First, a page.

What is Nanosatellite ?

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Small satellite

A small satellite, miniaturized satellite, or smallsat is a satellite of low mass and size, usually under 1,200 kg (2,600 lb).[1] While all such satellites can be referred to as "small", different classifications are used to categorize them based on mass. Satellites can be built small to reduce the large economic cost of launch vehicles and the costs associated with construction. Miniature satellites, especially in large numbers, may be more useful than fewer, larger ones for some purposes – for example, gathering of scientific data and radio relay. Technical challenges in the construction of small satellites may include the lack of sufficient power storage or of room for a propulsion system.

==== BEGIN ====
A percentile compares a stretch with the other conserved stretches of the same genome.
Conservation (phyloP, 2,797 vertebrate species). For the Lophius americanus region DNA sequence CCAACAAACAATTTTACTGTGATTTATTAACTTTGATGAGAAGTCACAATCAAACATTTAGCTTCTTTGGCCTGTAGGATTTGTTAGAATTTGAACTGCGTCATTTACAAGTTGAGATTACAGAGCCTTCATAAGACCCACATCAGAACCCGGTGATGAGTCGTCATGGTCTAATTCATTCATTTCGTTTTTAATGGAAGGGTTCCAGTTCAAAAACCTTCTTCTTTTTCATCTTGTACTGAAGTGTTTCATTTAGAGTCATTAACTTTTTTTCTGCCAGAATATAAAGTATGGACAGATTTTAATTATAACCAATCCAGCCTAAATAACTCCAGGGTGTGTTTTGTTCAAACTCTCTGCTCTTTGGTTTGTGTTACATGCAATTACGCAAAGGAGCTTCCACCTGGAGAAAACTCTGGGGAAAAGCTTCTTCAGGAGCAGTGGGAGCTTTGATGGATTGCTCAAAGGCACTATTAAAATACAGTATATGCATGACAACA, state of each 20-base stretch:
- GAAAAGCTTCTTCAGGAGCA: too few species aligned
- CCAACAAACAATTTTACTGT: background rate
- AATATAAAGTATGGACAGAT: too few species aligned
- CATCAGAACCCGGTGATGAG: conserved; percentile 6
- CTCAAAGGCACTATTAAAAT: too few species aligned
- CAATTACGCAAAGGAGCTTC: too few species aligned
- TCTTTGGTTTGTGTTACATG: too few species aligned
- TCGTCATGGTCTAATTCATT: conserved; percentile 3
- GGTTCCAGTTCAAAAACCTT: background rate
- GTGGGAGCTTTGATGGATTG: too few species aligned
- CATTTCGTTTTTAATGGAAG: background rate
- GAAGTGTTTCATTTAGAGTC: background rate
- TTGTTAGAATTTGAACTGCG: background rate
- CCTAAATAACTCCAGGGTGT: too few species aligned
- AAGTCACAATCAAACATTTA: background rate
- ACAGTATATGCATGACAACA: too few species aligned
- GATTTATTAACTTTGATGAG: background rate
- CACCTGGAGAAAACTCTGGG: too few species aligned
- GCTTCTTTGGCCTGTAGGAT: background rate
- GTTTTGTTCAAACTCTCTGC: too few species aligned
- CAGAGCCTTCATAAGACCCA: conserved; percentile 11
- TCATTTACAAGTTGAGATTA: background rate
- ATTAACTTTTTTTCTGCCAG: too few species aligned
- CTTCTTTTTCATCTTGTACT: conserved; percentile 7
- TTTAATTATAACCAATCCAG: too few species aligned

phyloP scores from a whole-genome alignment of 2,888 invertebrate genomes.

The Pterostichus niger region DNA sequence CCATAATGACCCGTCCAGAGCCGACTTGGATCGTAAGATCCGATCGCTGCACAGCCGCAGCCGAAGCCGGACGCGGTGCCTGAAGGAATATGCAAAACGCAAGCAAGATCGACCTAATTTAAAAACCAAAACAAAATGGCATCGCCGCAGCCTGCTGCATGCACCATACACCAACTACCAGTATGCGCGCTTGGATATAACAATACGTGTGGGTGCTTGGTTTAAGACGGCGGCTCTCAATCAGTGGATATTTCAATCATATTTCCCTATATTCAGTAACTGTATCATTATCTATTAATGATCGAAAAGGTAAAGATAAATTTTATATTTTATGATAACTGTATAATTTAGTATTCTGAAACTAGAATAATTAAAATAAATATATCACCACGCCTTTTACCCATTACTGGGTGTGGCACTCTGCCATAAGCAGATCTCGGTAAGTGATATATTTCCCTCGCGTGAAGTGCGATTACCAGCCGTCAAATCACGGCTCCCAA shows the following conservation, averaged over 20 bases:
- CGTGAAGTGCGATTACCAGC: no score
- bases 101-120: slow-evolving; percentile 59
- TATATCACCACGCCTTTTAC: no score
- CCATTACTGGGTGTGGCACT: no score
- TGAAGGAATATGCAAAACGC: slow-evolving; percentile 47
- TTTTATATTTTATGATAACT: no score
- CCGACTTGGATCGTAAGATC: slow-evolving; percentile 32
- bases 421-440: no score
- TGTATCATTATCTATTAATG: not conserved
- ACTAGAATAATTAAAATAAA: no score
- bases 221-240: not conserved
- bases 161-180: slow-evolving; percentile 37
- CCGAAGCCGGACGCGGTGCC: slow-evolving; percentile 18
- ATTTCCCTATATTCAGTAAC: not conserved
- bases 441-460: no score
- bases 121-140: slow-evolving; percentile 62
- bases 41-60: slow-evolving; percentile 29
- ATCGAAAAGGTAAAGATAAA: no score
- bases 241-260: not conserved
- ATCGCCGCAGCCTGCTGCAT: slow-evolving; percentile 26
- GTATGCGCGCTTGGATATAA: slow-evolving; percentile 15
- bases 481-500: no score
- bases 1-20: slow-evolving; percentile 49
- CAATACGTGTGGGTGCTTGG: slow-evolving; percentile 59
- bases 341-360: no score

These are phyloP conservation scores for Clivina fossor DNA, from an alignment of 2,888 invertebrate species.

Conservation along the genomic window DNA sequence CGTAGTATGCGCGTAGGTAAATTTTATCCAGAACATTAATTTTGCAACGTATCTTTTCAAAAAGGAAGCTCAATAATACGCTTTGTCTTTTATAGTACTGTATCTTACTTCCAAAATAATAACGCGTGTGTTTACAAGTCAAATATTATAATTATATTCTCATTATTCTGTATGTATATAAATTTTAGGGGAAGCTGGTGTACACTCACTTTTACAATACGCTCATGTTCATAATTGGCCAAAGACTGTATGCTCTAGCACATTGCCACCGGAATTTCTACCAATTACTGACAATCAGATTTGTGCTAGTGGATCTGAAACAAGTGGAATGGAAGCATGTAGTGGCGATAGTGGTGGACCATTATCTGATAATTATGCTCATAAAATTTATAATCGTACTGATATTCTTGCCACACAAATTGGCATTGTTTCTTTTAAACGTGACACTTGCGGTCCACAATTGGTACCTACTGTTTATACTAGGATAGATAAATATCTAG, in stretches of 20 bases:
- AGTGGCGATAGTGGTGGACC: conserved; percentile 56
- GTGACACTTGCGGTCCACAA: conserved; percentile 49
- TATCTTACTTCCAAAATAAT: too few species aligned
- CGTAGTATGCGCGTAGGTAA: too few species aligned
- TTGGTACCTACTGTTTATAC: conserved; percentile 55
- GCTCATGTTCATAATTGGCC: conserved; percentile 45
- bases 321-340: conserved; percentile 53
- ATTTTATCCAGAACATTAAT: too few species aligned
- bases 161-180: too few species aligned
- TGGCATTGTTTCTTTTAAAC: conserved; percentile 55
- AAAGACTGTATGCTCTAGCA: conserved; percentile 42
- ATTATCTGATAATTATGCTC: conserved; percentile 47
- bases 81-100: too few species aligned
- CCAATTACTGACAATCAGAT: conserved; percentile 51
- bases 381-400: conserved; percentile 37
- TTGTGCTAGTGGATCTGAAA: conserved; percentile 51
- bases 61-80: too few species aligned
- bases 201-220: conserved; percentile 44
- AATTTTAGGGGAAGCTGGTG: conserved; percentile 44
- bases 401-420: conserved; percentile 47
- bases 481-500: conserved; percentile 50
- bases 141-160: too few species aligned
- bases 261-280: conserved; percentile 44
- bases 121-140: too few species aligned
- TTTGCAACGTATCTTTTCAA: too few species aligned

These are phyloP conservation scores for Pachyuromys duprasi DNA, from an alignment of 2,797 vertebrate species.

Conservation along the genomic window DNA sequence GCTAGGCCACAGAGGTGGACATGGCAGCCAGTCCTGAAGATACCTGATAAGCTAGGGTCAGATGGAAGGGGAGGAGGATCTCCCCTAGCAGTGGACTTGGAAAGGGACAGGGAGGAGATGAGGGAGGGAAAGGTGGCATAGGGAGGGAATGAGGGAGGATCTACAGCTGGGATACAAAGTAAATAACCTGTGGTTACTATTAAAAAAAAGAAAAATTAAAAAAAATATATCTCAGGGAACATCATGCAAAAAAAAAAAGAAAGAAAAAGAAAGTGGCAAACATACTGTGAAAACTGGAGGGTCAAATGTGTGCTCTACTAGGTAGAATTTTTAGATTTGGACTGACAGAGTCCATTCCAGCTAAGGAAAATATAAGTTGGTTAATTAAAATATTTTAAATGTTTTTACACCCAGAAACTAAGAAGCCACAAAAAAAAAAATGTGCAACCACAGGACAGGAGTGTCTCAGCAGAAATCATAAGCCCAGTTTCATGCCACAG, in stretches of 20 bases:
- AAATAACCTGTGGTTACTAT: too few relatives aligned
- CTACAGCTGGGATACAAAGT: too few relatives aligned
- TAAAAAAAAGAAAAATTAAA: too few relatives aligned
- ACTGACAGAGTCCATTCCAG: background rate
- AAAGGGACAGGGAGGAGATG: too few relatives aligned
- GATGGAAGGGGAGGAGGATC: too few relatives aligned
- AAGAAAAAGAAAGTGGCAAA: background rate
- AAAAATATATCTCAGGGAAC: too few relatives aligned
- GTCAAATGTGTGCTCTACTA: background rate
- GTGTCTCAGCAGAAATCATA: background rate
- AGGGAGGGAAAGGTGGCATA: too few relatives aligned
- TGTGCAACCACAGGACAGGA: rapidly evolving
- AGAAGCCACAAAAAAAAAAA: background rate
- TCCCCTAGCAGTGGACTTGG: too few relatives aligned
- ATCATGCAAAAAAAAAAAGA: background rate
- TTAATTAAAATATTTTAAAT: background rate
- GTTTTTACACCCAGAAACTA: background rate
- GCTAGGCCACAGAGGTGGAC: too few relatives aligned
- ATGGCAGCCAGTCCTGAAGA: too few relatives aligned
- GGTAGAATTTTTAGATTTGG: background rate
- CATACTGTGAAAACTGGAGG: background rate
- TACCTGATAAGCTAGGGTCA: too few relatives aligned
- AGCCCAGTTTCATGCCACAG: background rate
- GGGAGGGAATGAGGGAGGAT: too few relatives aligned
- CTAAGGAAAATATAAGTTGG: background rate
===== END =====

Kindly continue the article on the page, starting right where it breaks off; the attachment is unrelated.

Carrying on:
What is Nanosatellit ?

We tend to think of satellites as huge spacecraft that tower over the engineers who build them. Consider Envisat, SOHO and GOCE — all ESA satellites similar in size to a small bus. But over the last twenty years, miniature satellites called CubeSats have been shaking up the space industry, making accessing space easier and cheaper for those who could previously only dream of it.

CubeSats are typically built up from standard cubic units each measuring 10 cm x 10 cm x 10 cm — just a bit bigger than a Rubik’s cube! The number of units depends on the CubeSat’s mission, but tends to be between 2 and 12, resulting in a mass of just 1–10 kg. These little satellites have a fraction of the mass, and cost, of more traditional satellites.

Having initially been developed as educational tools, CubeSats are increasingly being put to active use in orbit for technology demonstration, scientific studies, and even commercial purposes. And just like typical satellites, they are custom built to fulfil the specific requirements of their mission.